(Reuters) – Pope Francis launched a fresh attack on economic injustice on Saturday, condemning the “throw-away culture” of globalization and calling for new ways of thinking about poverty, welfare, employment and society.

In a speech to the association of Italian cooperative movements, he pointed to the “dizzying rise in unemployment” and the problems that existing welfare systems had in meeting healthcare needs.

For those living “at the existential margins” the current social and political system “seems fatally destined to suffocate hope and increase risks and threats,” he said.

The Argentinian-born pope, who has often criticized orthodox market economics for fostering unfairness and inequality, said people were forced to work long hours, sometimes in the black economy, for a few hundred euros a month because they were seen as easily replaceable.

“‘You don’t like it? Go home then’. What can you do in a world that works like this? Because there’s a queue of people looking for work. If you don’t like it, someone else will,” he said in an unscripted change from the text of his speech.

“It’s hunger, hunger that makes us accept what they give us,” he said.

His remarks have a special resonance in Italy, where unemployment, particularly among young people, is running at record levels after years of economic recession.

The cooperative movement in Italy, whose roots go back to 19th century workers’ associations, have long had close ties to the Catholic Church, with credit services, agricultural and building co-ops forming an important part of the overall economy.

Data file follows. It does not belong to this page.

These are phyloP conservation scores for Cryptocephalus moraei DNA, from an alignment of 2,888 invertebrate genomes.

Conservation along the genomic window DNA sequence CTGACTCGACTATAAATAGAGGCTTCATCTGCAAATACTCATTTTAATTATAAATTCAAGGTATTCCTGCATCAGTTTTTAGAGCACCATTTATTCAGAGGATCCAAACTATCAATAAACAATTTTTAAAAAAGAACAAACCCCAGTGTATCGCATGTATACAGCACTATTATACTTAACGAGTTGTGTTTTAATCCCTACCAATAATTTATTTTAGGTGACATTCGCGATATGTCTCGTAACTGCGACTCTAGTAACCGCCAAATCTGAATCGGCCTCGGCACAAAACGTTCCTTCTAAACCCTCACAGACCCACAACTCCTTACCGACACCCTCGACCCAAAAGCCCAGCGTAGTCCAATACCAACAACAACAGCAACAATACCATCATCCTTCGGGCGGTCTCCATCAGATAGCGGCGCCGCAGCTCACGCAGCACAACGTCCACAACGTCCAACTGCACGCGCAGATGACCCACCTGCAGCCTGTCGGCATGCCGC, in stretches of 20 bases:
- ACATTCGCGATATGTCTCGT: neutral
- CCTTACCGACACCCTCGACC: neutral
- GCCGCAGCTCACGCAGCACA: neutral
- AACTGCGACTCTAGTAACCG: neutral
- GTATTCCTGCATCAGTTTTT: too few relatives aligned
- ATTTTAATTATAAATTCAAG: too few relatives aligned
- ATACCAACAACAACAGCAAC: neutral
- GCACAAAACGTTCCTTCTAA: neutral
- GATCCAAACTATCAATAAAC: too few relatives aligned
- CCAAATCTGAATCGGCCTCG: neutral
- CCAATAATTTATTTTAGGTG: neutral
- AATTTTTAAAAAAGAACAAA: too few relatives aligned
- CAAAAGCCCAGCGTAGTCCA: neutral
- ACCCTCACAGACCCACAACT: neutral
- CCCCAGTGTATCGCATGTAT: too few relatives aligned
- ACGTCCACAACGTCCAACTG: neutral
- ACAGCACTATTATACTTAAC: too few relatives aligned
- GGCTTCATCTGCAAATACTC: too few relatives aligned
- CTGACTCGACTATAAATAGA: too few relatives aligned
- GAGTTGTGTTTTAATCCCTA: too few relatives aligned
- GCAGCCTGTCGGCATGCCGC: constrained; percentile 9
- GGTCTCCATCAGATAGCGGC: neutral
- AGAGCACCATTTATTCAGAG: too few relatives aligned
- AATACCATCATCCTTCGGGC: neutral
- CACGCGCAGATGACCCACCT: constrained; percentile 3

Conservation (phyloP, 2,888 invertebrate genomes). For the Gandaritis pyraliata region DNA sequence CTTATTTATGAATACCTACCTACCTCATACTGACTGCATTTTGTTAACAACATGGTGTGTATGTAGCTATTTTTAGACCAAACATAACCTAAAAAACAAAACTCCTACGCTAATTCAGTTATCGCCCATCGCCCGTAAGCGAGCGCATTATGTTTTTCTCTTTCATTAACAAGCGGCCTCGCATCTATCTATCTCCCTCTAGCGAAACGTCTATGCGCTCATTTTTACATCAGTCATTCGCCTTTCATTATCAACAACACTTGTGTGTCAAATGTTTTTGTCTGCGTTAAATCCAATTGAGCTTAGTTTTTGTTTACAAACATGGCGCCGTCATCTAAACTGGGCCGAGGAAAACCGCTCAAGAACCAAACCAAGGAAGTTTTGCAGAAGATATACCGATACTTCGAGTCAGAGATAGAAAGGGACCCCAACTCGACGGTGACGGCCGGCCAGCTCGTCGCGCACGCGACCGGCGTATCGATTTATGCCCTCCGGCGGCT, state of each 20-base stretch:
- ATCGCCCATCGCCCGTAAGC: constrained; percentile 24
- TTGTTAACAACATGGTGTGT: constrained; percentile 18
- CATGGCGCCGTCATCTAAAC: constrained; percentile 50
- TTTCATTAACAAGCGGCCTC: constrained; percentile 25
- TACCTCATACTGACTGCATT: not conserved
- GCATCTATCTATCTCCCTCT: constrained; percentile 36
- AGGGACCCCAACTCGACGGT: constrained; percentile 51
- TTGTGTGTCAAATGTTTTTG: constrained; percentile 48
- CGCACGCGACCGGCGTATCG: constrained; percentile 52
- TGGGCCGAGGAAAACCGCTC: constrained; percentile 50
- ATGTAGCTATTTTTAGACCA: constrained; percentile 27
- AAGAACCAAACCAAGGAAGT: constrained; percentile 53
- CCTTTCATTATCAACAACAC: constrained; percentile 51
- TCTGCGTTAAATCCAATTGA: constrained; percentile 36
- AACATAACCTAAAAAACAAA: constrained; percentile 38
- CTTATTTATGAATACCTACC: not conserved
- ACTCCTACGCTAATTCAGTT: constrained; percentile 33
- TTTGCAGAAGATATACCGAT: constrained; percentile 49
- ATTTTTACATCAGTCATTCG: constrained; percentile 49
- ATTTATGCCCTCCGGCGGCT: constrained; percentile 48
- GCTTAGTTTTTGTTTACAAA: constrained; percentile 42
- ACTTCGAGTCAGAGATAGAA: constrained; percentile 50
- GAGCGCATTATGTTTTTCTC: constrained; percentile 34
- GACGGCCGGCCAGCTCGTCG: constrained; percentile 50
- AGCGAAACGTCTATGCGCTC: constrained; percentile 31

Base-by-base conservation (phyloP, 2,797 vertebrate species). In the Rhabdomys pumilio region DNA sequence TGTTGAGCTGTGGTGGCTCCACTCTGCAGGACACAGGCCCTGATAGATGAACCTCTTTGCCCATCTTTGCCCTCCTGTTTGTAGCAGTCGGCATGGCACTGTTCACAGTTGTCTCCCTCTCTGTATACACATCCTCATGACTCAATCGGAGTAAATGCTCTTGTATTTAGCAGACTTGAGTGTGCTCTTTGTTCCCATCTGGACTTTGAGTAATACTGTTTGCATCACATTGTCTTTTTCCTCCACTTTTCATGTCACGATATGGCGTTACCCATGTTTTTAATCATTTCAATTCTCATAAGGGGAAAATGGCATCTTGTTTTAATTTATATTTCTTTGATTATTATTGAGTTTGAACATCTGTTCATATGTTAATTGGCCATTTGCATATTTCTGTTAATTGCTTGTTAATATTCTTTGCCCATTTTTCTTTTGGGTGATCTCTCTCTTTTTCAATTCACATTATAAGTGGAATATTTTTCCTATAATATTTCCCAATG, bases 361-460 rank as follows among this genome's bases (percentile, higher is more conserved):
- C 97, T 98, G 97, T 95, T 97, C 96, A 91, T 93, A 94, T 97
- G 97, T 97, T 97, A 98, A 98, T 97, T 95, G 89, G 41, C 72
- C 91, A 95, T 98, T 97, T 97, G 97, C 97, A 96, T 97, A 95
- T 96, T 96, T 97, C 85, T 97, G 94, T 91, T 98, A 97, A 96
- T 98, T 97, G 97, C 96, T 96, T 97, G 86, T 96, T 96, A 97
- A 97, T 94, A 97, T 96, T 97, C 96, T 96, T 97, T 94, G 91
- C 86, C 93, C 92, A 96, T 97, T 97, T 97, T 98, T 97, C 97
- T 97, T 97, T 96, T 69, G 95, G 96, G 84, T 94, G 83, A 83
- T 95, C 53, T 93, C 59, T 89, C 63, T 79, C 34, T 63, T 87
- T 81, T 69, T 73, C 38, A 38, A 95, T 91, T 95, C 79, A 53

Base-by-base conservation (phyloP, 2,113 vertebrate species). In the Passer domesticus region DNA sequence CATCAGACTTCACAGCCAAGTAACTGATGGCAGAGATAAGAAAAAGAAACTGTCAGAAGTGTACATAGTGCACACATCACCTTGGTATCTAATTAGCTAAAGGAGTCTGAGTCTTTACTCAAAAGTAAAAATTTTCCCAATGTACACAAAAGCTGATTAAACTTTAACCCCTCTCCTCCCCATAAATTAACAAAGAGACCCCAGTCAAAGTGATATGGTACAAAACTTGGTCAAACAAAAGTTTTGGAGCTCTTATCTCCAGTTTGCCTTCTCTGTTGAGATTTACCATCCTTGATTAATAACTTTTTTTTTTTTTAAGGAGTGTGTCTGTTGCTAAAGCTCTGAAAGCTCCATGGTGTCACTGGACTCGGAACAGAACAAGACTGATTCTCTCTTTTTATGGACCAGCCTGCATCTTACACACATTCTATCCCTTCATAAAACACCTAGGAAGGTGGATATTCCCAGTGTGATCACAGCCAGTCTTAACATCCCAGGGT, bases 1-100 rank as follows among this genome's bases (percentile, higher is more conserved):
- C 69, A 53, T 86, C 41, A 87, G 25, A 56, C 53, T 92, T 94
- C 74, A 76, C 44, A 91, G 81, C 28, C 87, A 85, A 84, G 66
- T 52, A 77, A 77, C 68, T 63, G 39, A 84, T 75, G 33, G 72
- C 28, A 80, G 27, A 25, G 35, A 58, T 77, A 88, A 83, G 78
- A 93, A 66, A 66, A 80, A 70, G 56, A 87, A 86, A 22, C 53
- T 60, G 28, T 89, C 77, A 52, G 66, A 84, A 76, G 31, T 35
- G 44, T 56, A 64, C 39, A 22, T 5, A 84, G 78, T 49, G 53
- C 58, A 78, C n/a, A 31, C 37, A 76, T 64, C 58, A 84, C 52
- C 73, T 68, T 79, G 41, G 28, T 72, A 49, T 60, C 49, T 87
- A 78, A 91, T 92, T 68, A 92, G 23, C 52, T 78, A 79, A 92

Pope Francis said they could help find new models and methods that could be an alternative model to the “throw-away culture created by the powers that control the economic and financial policies of the globalized world.”

Perhaps mindful of a wide-ranging corruption scandal linked to some cooperatives in Rome last year, he attacked those who “prostitute the cooperative name”.

But his overall message was that economic rationale had to be secondary to the wider needs of human society.

“When money becomes an idol, it commands the choices of man. And thus it ruins man and condemns him. It makes him a slave,” he said.

“Money at the service of life can be managed in the right way by cooperatives, on condition that it is a real cooperative where capital does not have command over men but men over capital,” he said.

(Editing by Hugh Lawson)


Source: Newsjyoti Lifestyle

China says to implement drug distribution reforms

(Reuters) – China said on Saturday it would implement drug distribution reforms including centralization measures designed to cut prices and reduce corruption.

The State Council, China’s cabinet, said it urged drug manufacturers to negotiate directly with hospitals on payment for pharmaceuticals instead of going through middle men.

Authorities should also work to ensure the distribution of drugs to remote rural areas with underdeveloped modes of transportation in a timely fashion, the State Council said on its website.

Authorities should push forward centralization and standardization measures in an effort to weed out corruption and lower prices, it added.

Fragmentation in China’s drug distribution has caused market inefficiencies. High drug prices have fueled a gray market for pharmaceuticals and caused tension with patients.

Beijing has said it plans to invest in rural healthcare to improve access to care for those in remote areas.

Critics say bribery and other forms of corruption are rife in the healthcare sector, fueled by low pay for doctors and nurses. China has cracked down on high prices and corruption in the sector over the past year and in September fined GlaxoSmithKline Plc a record 3 billion yuan ($489 million) for paying bribes to doctors to use its drugs.

(Reporting by Adam Jourdan and Megha Rajagopalan; Editing by David Holmes)


Source: Newsjyoti Health

Nepal police fire teargas as thousands protest over constitution

People gather to hear their leaders give a speech during the mass demonstration organized by the opposition alliance led by Unified Communist Party of Nepal (Maoist) demanding to draft the new constitution through consensus of all the political parties, in Kathmandu February 28, 2015.

Credit: Reuters/Navesh Chitrakar